Well, I’m still researching Amy Tan–and I’m still being deliberately coy about exactly which aspect of her life will make it into my book–and I keep coming across all these other interesting things she has said.
From the same interview as in the previous post, here she is talking about success and failure, making them sound rather impostor-like:
And here she is describing how she found her authentic voice:
At first I tried to write fiction by making up things that were completely alien to my life. I wrote about a girl whose parents were educated, were professors at MIT. There was no Joy Luck Club, it was the country club. I tried to copy somebody’s style that I thought was very clever. I thought I was clever enough to write as well as these people and I didn’t realize that there is something called originality and your own voice.
One day, after being told one of these stories didn’t work, I thought, “I’m just going to stop showing my work to people, and I’m just going to write a story. Make it fictional, but they’ll be Chinese-American.” What amazed me was: I wrote about a girl who plays chess and her mother is both her worst adversary and her best ally. I didn’t play chess, so I figured that counted for fiction, but I made her Chinese-American, which made me a little uncomfortable. By the end of this story I was practically crying. Because I realized that — although it was fiction and none of that had ever happened to me in that story — it was the closest thing of describing my life. Of the feelings that I had, of these things that my mother had taught me that were inexplicable or had no name. This invisible force that she taught me, this rebellion that I had. And then feeling that I had lost some power, lost her approval and then lost what had made me special. It was a magic turning point for me. I realized that was the reason for writing fiction. Through that, this subversion of myself, of creating something that never happened, I came closer to the truth. So, to me, fiction became a process of discovering what was true, for me. Only for me.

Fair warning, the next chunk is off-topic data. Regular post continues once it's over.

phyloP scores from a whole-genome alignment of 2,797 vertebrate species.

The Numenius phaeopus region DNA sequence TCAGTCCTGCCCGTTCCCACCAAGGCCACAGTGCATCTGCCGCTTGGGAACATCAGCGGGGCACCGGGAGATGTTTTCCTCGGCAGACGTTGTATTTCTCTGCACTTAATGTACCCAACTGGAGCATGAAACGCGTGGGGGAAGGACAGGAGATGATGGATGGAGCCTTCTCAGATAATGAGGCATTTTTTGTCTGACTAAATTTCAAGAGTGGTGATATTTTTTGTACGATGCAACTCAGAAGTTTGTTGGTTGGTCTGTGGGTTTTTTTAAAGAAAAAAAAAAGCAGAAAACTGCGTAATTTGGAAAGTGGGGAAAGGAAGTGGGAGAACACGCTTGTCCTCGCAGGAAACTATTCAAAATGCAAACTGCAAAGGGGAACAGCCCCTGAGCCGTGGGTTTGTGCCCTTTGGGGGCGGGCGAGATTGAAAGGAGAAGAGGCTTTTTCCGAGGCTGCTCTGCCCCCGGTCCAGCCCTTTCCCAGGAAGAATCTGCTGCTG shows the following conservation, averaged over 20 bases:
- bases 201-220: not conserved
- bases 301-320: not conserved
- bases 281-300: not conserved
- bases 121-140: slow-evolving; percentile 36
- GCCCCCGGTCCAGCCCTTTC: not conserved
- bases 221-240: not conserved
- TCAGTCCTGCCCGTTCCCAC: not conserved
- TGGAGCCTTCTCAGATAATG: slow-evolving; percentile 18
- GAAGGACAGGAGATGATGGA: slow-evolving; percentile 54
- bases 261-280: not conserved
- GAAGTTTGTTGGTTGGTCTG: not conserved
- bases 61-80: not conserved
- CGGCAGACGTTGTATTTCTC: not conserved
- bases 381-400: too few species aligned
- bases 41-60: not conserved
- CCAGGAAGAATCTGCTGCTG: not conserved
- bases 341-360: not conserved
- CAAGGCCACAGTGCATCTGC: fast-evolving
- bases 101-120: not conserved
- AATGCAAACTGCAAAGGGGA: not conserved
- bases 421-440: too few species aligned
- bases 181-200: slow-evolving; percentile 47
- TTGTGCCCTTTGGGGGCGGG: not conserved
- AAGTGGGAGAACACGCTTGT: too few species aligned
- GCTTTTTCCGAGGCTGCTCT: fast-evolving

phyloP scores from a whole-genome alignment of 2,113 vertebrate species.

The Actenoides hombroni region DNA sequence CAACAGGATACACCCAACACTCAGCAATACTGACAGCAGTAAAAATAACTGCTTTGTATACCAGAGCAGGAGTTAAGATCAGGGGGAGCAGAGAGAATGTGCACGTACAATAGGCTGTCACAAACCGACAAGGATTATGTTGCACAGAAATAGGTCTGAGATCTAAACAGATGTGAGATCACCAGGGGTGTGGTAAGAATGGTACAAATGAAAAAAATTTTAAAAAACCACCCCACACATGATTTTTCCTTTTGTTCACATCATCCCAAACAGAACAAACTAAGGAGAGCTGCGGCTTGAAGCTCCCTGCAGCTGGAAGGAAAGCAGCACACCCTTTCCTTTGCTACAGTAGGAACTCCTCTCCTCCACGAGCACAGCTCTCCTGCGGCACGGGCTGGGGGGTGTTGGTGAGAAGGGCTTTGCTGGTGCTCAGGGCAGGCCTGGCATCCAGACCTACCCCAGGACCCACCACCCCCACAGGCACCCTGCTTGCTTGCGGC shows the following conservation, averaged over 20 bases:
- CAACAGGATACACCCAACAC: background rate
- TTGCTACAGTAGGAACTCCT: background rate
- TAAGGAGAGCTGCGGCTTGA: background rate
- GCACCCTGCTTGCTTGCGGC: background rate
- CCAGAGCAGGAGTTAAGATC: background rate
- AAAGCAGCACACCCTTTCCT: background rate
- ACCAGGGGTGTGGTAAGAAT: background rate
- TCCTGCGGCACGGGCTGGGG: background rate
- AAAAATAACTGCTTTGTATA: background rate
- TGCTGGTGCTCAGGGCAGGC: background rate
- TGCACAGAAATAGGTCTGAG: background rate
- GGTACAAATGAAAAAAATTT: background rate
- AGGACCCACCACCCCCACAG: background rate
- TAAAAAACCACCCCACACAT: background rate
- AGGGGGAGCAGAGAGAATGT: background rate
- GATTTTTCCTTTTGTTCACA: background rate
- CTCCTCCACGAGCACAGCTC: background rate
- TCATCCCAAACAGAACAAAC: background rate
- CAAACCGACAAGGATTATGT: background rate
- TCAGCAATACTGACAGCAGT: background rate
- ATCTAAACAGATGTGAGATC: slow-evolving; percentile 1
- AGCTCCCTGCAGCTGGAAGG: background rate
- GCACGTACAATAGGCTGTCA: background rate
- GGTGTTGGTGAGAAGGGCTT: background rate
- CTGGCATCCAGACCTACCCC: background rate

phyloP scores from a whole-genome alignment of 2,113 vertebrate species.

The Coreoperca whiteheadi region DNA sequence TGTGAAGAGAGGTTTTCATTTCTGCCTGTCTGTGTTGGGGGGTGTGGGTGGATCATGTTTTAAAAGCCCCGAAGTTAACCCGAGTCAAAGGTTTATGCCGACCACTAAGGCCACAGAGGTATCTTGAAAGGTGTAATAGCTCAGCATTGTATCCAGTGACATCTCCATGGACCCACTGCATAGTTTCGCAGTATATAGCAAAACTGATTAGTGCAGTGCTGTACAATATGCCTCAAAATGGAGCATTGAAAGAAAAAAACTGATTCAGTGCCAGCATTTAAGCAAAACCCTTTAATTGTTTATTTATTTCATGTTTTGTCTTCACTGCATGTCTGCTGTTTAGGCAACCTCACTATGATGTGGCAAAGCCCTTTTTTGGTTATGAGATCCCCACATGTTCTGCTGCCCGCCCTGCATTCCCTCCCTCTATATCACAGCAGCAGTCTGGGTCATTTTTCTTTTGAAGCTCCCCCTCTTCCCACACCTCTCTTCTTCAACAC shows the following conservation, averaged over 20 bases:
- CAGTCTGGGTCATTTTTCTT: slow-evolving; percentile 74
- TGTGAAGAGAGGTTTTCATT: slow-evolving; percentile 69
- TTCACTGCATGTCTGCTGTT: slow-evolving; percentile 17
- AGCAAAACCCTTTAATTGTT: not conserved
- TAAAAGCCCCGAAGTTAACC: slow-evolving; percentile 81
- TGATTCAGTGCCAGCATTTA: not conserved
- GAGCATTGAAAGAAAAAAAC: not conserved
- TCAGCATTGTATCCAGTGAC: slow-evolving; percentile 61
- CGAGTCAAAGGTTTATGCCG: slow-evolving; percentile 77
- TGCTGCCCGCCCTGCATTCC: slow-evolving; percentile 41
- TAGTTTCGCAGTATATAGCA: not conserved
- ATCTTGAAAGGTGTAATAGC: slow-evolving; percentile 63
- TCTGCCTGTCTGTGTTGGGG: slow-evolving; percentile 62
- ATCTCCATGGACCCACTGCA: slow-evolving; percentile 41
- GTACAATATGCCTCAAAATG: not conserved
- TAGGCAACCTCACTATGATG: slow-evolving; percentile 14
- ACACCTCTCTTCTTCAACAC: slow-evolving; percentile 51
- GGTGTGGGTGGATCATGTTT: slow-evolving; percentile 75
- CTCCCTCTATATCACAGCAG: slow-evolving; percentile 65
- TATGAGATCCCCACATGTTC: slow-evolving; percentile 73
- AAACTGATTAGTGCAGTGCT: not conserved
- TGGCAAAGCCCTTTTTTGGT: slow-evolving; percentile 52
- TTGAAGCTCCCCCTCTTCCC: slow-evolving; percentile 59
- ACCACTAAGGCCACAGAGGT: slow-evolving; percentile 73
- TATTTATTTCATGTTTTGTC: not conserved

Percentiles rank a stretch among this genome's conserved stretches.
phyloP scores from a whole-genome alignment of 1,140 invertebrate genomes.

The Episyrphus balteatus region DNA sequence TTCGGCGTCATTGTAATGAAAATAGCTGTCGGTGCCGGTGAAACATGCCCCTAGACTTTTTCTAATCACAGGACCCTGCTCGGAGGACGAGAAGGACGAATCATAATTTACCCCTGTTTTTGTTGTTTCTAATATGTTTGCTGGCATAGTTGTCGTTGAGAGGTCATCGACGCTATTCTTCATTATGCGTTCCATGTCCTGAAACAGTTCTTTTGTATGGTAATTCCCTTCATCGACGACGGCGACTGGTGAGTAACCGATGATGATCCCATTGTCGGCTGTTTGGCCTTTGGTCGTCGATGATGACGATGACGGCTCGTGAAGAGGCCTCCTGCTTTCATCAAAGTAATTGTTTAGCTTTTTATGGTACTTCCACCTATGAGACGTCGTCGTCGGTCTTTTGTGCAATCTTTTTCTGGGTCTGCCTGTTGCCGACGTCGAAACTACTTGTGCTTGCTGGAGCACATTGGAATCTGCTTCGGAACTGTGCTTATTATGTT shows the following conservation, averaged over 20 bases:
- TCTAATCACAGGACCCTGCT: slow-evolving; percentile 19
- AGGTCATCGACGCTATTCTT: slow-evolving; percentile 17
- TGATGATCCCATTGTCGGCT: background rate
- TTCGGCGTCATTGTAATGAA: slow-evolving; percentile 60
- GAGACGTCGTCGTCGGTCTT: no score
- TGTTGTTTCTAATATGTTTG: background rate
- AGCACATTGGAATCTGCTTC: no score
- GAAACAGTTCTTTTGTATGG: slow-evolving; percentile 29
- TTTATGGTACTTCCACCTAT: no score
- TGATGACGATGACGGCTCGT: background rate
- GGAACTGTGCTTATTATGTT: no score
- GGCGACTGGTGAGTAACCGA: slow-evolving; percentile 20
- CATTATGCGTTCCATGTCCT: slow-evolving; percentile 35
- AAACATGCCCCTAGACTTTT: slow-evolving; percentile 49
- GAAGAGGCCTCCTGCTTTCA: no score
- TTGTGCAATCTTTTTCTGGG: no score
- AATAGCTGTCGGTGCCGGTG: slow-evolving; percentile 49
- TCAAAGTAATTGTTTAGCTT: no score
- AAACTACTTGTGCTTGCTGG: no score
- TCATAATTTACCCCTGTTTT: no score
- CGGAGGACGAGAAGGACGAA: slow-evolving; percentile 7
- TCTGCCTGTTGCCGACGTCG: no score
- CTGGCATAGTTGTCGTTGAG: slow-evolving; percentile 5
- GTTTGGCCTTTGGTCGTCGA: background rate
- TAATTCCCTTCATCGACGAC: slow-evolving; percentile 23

I went to a writer’s workshop. I met a wonderful writer there named Molly Giles. She looked at my work and said, “Where’s the voice? Where’s the story? There’s so many things that are happening that are not working, but there’s a possible beginning… So maybe you should think about this question, what is your voice?” That’s a question I still ask myself today as a writer.
2 thoughts on “A bit more on Amy Tan”
I adore Amy Tan’s writing and have read every one of her books. The humor, the reality, the psychology merge quickly and fall upon the reader as a summer storm brings hail to a hot pavement.
She also lost both her father and a brother to brain tumors which I discovered only after being taken by her writings. Our Katie died of the same disease so I identify with her spirit self.
Amy Tan gives new definition to authenticity. She is amazing. She has had great success but great suffering, too.
“… as a summer storm brings hail to a hot pavement…”. Great image.
I first became fascinated by Tan’s PERSONAL story, and then backed into her writings. Her father and brother, as you mentioned. And her mother, and Amy’s story of defining herself in opposition to her mother.
So she is one of the characters I follow in my book. (That must sound odd: Hannibal and Amy Tan, sharing chapters? Yup, they do.)